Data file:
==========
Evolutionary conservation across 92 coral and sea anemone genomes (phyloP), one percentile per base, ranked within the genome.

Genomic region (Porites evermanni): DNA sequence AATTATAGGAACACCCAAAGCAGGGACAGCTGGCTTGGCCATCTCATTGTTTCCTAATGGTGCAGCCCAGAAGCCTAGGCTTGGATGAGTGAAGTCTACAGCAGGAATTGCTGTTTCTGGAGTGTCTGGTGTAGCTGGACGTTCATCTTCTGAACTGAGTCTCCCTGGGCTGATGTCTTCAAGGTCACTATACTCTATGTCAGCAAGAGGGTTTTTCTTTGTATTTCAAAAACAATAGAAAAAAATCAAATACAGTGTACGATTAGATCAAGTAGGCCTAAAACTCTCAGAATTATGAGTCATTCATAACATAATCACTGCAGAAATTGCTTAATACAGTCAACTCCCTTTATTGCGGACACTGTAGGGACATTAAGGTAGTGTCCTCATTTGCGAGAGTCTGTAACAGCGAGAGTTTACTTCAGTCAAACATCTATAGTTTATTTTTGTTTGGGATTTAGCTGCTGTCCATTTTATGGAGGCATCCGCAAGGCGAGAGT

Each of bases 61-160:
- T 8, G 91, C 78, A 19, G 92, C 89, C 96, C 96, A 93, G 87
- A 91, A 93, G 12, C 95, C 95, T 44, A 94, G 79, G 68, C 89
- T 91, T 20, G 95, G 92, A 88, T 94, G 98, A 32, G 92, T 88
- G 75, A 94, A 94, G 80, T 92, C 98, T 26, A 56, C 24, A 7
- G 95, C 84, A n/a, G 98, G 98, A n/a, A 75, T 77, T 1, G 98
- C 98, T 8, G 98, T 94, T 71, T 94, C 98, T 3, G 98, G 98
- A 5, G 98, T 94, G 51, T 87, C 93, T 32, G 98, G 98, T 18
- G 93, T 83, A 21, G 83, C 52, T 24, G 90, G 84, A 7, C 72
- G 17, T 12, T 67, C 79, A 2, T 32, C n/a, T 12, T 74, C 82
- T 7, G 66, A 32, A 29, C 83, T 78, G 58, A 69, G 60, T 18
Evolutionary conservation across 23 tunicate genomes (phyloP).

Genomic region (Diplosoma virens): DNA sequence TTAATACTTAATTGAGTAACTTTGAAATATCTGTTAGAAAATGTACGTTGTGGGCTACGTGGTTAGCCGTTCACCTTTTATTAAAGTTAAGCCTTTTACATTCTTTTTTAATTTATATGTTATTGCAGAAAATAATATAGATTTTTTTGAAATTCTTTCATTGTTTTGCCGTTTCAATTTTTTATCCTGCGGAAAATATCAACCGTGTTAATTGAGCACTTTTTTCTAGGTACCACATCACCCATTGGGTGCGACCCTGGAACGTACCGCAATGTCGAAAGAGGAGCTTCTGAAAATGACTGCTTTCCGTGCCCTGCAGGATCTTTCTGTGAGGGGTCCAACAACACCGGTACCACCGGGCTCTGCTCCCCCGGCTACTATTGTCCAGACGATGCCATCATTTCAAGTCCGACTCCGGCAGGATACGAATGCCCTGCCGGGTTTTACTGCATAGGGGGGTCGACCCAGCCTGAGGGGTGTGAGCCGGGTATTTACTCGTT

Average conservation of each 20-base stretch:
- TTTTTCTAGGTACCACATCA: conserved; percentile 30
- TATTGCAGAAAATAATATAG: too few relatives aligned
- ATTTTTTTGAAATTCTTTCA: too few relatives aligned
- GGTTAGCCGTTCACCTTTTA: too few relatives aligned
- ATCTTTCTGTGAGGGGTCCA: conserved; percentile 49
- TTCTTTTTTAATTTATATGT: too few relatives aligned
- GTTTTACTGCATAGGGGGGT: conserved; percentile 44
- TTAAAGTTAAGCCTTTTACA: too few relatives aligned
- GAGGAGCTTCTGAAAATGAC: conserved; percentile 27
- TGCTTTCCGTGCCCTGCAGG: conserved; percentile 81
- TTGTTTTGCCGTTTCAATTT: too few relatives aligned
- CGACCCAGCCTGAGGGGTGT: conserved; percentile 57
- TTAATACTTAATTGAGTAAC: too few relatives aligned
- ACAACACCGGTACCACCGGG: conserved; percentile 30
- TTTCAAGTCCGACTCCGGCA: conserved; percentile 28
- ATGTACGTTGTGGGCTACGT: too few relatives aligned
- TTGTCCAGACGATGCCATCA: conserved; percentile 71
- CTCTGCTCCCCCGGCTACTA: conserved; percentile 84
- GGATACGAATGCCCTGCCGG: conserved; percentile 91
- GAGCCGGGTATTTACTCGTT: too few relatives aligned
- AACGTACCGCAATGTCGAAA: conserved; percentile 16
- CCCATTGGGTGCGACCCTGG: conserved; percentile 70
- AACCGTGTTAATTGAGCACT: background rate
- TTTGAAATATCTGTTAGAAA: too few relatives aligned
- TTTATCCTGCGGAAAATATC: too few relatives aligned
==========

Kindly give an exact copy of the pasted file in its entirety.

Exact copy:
Evolutionary conservation across 92 coral and sea anemone genomes (phyloP), one percentile per base, ranked within the genome.

Genomic region (Porites evermanni): DNA sequence AATTATAGGAACACCCAAAGCAGGGACAGCTGGCTTGGCCATCTCATTGTTTCCTAATGGTGCAGCCCAGAAGCCTAGGCTTGGATGAGTGAAGTCTACAGCAGGAATTGCTGTTTCTGGAGTGTCTGGTGTAGCTGGACGTTCATCTTCTGAACTGAGTCTCCCTGGGCTGATGTCTTCAAGGTCACTATACTCTATGTCAGCAAGAGGGTTTTTCTTTGTATTTCAAAAACAATAGAAAAAAATCAAATACAGTGTACGATTAGATCAAGTAGGCCTAAAACTCTCAGAATTATGAGTCATTCATAACATAATCACTGCAGAAATTGCTTAATACAGTCAACTCCCTTTATTGCGGACACTGTAGGGACATTAAGGTAGTGTCCTCATTTGCGAGAGTCTGTAACAGCGAGAGTTTACTTCAGTCAAACATCTATAGTTTATTTTTGTTTGGGATTTAGCTGCTGTCCATTTTATGGAGGCATCCGCAAGGCGAGAGT

Each of bases 61-160:
- T 8, G 91, C 78, A 19, G 92, C 89, C 96, C 96, A 93, G 87
- A 91, A 93, G 12, C 95, C 95, T 44, A 94, G 79, G 68, C 89
- T 91, T 20, G 95, G 92, A 88, T 94, G 98, A 32, G 92, T 88
- G 75, A 94, A 94, G 80, T 92, C 98, T 26, A 56, C 24, A 7
- G 95, C 84, A n/a, G 98, G 98, A n/a, A 75, T 77, T 1, G 98
- C 98, T 8, G 98, T 94, T 71, T 94, C 98, T 3, G 98, G 98
- A 5, G 98, T 94, G 51, T 87, C 93, T 32, G 98, G 98, T 18
- G 93, T 83, A 21, G 83, C 52, T 24, G 90, G 84, A 7, C 72
- G 17, T 12, T 67, C 79, A 2, T 32, C n/a, T 12, T 74, C 82
- T 7, G 66, A 32, A 29, C 83, T 78, G 58, A 69, G 60, T 18
Evolutionary conservation across 23 tunicate genomes (phyloP).

Genomic region (Diplosoma virens): DNA sequence TTAATACTTAATTGAGTAACTTTGAAATATCTGTTAGAAAATGTACGTTGTGGGCTACGTGGTTAGCCGTTCACCTTTTATTAAAGTTAAGCCTTTTACATTCTTTTTTAATTTATATGTTATTGCAGAAAATAATATAGATTTTTTTGAAATTCTTTCATTGTTTTGCCGTTTCAATTTTTTATCCTGCGGAAAATATCAACCGTGTTAATTGAGCACTTTTTTCTAGGTACCACATCACCCATTGGGTGCGACCCTGGAACGTACCGCAATGTCGAAAGAGGAGCTTCTGAAAATGACTGCTTTCCGTGCCCTGCAGGATCTTTCTGTGAGGGGTCCAACAACACCGGTACCACCGGGCTCTGCTCCCCCGGCTACTATTGTCCAGACGATGCCATCATTTCAAGTCCGACTCCGGCAGGATACGAATGCCCTGCCGGGTTTTACTGCATAGGGGGGTCGACCCAGCCTGAGGGGTGTGAGCCGGGTATTTACTCGTT

Average conservation of each 20-base stretch:
- TTTTTCTAGGTACCACATCA: conserved; percentile 30
- TATTGCAGAAAATAATATAG: too few relatives aligned
- ATTTTTTTGAAATTCTTTCA: too few relatives aligned
- GGTTAGCCGTTCACCTTTTA: too few relatives aligned
- ATCTTTCTGTGAGGGGTCCA: conserved; percentile 49
- TTCTTTTTTAATTTATATGT: too few relatives aligned
- GTTTTACTGCATAGGGGGGT: conserved; percentile 44
- TTAAAGTTAAGCCTTTTACA: too few relatives aligned
- GAGGAGCTTCTGAAAATGAC: conserved; percentile 27
- TGCTTTCCGTGCCCTGCAGG: conserved; percentile 81
- TTGTTTTGCCGTTTCAATTT: too few relatives aligned
- CGACCCAGCCTGAGGGGTGT: conserved; percentile 57
- TTAATACTTAATTGAGTAAC: too few relatives aligned
- ACAACACCGGTACCACCGGG: conserved; percentile 30
- TTTCAAGTCCGACTCCGGCA: conserved; percentile 28
- ATGTACGTTGTGGGCTACGT: too few relatives aligned
- TTGTCCAGACGATGCCATCA: conserved; percentile 71
- CTCTGCTCCCCCGGCTACTA: conserved; percentile 84
- GGATACGAATGCCCTGCCGG: conserved; percentile 91
- GAGCCGGGTATTTACTCGTT: too few relatives aligned
- AACGTACCGCAATGTCGAAA: conserved; percentile 16
- CCCATTGGGTGCGACCCTGG: conserved; percentile 70
- AACCGTGTTAATTGAGCACT: background rate
- TTTGAAATATCTGTTAGAAA: too few relatives aligned
- TTTATCCTGCGGAAAATATC: too few relatives aligned